Unlike the normal process of house purchase, making an offer on a repossessed property does not automatically mean that it will be accepted. The seller must place a ‘Notice of Offer’ in local newspapers allowing a period of seven days for other offers to come in. The lender will want the maximum amount possible from the sale so there is always the risk of being gazumped right up to the point that contracts are signed and exchanged.
Repossessed Property FAQ
What Is A Repossessed House?
A repossessed house is one that has reverted the ownership to the lender when the owner has defaulted on repayments. This could be a financial company specialising in mortgages or a bank. The lender will sell the property as quickly as possible so that they can recoup the outstanding loan. They must attempt to achieve the best possible price so that any equity belonging to the previous owner can be recouped.
Who Sells Repossessed Houses?
Estate agents sell repossessed properties that were previously owned by individuals. Local Property Administrators deal with large portfolios of properties that were previously owned by landlords as buy-to-let. Any properties that are not sold through these means go to auction houses.
Can I Get A Mortgage For A Repossessed House?
Getting a mortgage on a repossessed house is the same process as any other property purchase. You can approach your current lender or see a broker who will be able to advise you on the best type of mortgage for your needs. Lenders will look at the value of the property and your ability to repay the loan so the fact that the property is repossessed has no bearing on the transaction.
Buying Repossessed Houses For Sale At Auction
Many property investors haunt the corridors of auction houses in order to pick up cheap repossessed houses. Properties at auction are advertised in advance and are usually available to view a few days prior to the auction. Once a bid is accepted and the gavel goes down there is no backing out of the contract to buy. A deposit is required and the remaining balance must be paid within 28 days.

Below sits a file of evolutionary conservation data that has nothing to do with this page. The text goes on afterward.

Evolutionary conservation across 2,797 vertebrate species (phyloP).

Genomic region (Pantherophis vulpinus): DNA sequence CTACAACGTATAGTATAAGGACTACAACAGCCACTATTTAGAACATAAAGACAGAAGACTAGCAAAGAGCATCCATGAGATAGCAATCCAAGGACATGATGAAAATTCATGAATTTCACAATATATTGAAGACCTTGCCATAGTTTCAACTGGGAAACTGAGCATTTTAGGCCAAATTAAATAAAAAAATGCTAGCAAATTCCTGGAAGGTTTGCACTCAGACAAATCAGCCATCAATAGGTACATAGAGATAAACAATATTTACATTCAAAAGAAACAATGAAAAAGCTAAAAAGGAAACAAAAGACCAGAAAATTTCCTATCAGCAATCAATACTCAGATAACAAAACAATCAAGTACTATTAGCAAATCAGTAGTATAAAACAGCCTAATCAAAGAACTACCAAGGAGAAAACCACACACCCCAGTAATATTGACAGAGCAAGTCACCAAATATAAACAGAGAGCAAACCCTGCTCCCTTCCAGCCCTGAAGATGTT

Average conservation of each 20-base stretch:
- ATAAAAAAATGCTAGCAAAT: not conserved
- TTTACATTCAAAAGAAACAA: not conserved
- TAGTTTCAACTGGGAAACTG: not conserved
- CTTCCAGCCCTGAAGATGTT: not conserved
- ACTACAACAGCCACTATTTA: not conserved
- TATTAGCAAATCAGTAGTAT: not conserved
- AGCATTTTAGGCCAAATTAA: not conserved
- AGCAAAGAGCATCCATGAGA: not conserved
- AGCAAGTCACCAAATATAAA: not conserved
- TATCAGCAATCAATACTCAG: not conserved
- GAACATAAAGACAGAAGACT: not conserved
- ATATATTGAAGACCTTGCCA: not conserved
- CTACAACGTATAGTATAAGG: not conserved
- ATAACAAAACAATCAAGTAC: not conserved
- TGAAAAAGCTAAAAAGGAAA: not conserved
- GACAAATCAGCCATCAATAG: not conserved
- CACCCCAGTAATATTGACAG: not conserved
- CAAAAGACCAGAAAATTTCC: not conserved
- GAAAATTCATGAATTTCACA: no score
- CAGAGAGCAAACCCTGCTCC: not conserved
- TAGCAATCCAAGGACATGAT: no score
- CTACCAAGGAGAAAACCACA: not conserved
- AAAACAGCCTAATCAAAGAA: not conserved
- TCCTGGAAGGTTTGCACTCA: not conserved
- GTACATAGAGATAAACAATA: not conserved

If you are buying from an auction it is important to make sure that all surveys and searches are carried out in advance of the sale date. You may be unsuccessful in your bid and in this instance the money already paid out is gone. However, you could also be successful and get a real bargain.
The Pros and Cons Of Buying A Repossessed Property
The main advantage of buying a repossessed property is the price. The lender will want to achieve the best price for the property but may only want to recoup their own losses. These could be a lot lower than the market value of the house.
If the house does not require major renovations, is within your budget, is the right type and in the right location you can get a good bargain.
The downsides to buying a repossessed property are many. There may be little or no documentation about the property or the appliances including central heating systems and built in ovens. You may need to change all the locks and have services reconnected. Some disgruntled ex-owners will remove all fixtures and fittings and this can add greatly to inconvenience and cost.
An important point to think about is the possibility of debt collectors arriving at the door. Good advice is to get a credit reference before you buy and make sure that your reputation is intact and not linked to the previous owners.
Unlike a normal transaction your offer may be topped by another potential buyer at the last minute. There is always the chance of losing the property even though you have paid out for surveys, searches and other information. Repossessed houses for sale represent a small part of the housing market but one that is currently rising.